HSV1 @ 1 × 10{circumflex over ( )}2 VP/ml 39 0.9
HSV2 @ 1 × 10{circumflex over ( )}7 VP/ml 257173 5980.8
HSV2 @ 1 × 10{circumflex over ( )}6 VP/ml 28544 663.8
HSV2 @ 1 × 10{circumflex over ( )}5 VP/ml 3200 74.4
HSV2 @ 1 × 10{circumflex over ( )}4 VP/ml 266 6.2
HSV2 @ 5 × 10{circumflex over ( )}3 VP/ml 181 4.2
HSV2 @ 1 × 10{circumflex over ( )}3 VP/ml 62 1.4
HSV2 @ 1 × 10{circumflex over ( )}2 VP/ml 44 1.0

EXAMPLE 11 Clinical Specimen Testing

A 64-member clinical specimen panel was tested for HSV-1 and HSV-2 using both TSHC and HCII methods. The panel included 15 samples containing known quantities of HSV-1 or HSV-2, and 49 samples known to be negative for HSV-1 and HSV-2 by PCR testing. Accordingly, the 15 positive samples were “Expected” to test positive in both the HCII and TSHC assays, and the 49 negative samples were “Expected” to test negative in both the HCII and TSHC tests.

The general TSHC method described in Example 1 was employed. The results using the HCII method and the TSHC method are shown in Tables 20 and 21, respectively. Of the 49 samples “Expected” to yield negative result, 5 samples tested positive and 44 samples tested positive using the HCII method. In comparison, all 49 samples tested negative using the TSHC method. Therefore, the TSHC method is superior in specificity to the HCII method in the detection of HSV-1 and HSV-2.

TABLE 20
Observed vs. Expected Results for HCII Detection of HSV1 and HSV2
Expected Result
HCII Result Positive Negative
Positive 15 5
Negative 0 44
Total 15 49

TABLE 21
Observed vs. Expected Results for TSHC Detection of HSV1 and HSV2
Expected Result
TSHC Result Positive Negative
Positive 14 0
Negative 1 49
Total 15 49

EXAMPLE 12 Effect of Combining Probes in TSHC Detection of HSV

The effect of combining HSV-1 specific signal sequence probe and capture sequence probe sets on HSV-1 detection was assessed. TSHC detection of HSV-1 and HSV-2 cross-reactivity was performed separately with two different sets of RNA signal sequence probe/biotinylated capture sequence probe combinations (Set # 1: H19 plus HZ-1; and Set #2: RH5b plus the TS-1 and TS-2). TSHC was also performed with both RNA signal sequence probe/biotinylated capture sequence probe sets combined to assess the effect of combining the two probe sets on sensitivity and cross-reactivity. The general TSHC method described in Example 1 was employed. The results shown in Table 22 clearly demonstrate an additive effect of combining the two probe sets for HSV-1 detection with no apparent increase in HSV-2 cross-reactivity.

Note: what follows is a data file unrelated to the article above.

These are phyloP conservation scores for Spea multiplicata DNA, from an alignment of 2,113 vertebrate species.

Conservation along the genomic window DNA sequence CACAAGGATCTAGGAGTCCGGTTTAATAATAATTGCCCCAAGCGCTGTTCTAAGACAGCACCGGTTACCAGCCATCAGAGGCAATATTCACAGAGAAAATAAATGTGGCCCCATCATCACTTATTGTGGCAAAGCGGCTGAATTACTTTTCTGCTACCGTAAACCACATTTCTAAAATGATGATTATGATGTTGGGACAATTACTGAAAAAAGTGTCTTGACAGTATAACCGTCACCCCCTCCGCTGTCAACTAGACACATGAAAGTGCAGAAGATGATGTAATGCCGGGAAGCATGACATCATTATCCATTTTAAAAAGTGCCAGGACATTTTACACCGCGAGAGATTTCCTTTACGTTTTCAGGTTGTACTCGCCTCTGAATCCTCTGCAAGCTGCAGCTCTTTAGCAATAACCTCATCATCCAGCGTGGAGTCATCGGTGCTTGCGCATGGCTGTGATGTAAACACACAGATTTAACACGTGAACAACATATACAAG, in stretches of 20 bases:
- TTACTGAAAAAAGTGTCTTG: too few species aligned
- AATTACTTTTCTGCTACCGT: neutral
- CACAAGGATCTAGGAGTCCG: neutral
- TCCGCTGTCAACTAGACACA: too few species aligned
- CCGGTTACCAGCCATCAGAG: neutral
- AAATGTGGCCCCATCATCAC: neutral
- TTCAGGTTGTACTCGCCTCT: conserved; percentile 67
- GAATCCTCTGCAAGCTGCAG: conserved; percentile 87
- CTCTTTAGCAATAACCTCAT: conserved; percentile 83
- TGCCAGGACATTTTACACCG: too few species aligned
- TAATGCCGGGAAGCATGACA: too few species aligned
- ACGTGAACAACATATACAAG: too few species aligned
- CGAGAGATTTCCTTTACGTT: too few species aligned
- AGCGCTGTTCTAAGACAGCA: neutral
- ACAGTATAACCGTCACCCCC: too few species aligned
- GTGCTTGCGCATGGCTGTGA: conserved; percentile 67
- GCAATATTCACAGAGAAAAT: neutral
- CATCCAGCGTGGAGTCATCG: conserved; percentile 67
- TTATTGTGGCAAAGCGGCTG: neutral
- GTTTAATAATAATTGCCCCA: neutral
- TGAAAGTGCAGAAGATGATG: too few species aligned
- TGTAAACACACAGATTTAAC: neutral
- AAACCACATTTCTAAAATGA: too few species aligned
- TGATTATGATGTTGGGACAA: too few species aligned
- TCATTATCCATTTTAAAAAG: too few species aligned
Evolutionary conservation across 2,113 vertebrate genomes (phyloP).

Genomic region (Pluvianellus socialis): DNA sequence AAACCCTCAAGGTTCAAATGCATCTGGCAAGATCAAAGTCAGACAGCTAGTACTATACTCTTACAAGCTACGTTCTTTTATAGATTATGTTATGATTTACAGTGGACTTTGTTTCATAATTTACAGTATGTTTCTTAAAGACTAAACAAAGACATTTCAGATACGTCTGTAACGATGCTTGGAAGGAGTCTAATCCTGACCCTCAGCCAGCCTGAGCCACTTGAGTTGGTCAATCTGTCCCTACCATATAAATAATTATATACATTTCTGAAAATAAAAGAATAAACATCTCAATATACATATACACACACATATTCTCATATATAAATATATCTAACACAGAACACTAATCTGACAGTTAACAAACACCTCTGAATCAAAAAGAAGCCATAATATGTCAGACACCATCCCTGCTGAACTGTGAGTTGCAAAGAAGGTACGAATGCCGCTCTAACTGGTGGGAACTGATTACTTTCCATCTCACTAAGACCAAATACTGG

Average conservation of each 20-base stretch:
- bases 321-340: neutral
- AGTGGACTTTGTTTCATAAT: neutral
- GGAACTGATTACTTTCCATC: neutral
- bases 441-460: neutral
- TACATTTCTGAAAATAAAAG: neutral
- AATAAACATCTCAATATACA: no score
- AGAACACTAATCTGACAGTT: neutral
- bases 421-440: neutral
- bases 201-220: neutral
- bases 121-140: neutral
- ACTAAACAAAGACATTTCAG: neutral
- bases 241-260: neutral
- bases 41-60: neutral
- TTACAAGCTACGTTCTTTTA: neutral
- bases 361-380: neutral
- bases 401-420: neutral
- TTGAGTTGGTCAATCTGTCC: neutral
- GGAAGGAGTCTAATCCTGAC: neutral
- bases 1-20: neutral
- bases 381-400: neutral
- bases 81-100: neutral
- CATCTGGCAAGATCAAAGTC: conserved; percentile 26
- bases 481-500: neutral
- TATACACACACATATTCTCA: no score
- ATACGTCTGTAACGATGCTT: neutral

TABLE 22
Sensitivity is Improved by Combining HSV-1 Specific CSPs and SSPs
Capture Sequence Signal
Probes Sequence Probes VP/ml RLU CV S/N
HZ-1 H19 0 60 3% 1.0
HZ-1 H19 10{circumflex over ( )}5 HSV-1 267 4% 4.5
HZ-1 H19 10{circumflex over ( )}6 HSV-1 2316 6% 38.9
HZ-1 H19 10{circumflex over ( )}7 HSV2 49 2% 0.8
TS-1, TS-2 RH5B 0 78 6% 1.0
TS-1, TS-2 RH5B 10{circumflex over ( )}5 HSV-1 291 6% 3.8
TS-1, TS-2 RH5B 10{circumflex over ( )}6 HSV-1 2368 11%  30.6
TS-1, TS-2 RH5B 10{circumflex over ( )}7 HSV2 75 11%  1.0
HZ-1, TS-1, TS-2 H19, RH5B 0 70 12%  1.0
HZ-1, TS-1, TS-2 H19, RH5B 10{circumflex over ( )}5 HSV-1 457 10%  6.5
HZ-1, TS-1, TS-2 H19, RH5B 10{circumflex over ( )}6 HSV-1 4263 1% 60.9
HZ-1, TS-1, TS-2 H19, RH5B 10{circumflex over ( )}7 HSV2 67 6% 1.0

EXAMPLE 13 TSHC Detection of HPV18 and HPV45

The relative sensitivity and specificity of TSHC and HCII detection of Human Papillomavirus 18 (HPV18) and Human Papillomavirus 45 (HPV45) was compared. Previous studies have established HPV45 as the most cross-reactive HPV type to HPV18, and conversely, HPV18 as the most cross-reactive HPV type to HPV45. In this study, the ability of the two methods to detect HPV18 and HPV45 was assessed using HPV18 and HPV45 plasmid DNA.

Capture sequence probes (CSPs) for each of the four Human Papillomavirus types: HPV16, HPV18, HPV31, and HPV45, were designed. The criteria used for designing the capture sequence probes were: 1) the CSP hybridization istes do not overlap with the SSP sites; 2) the CSPs contain sequences unique to one HPV type with no stretches of sequence homology to other HPV types greater than 12 bases; and 3) the CSPs are of sufficient length so as to be capable of hybridizing efficiently at 70° C.

The blocker probes for each CSP were designed such that they could be added simultaneously with the CSP during hybridization to the target nucleic acid. The blocker probes have a melting temperature of at least 37° C. but no higher than 60° C., as calculated by the Oligo 5.0 program (National Biosciences, Inc., Plymouth, Minn.). Two blocker probes were used for each capture oligonucleotide to maximize the blocker effect during the room temperature plate capture step. It was also desired that the blocker probes for each CSP have similar melting temperatures.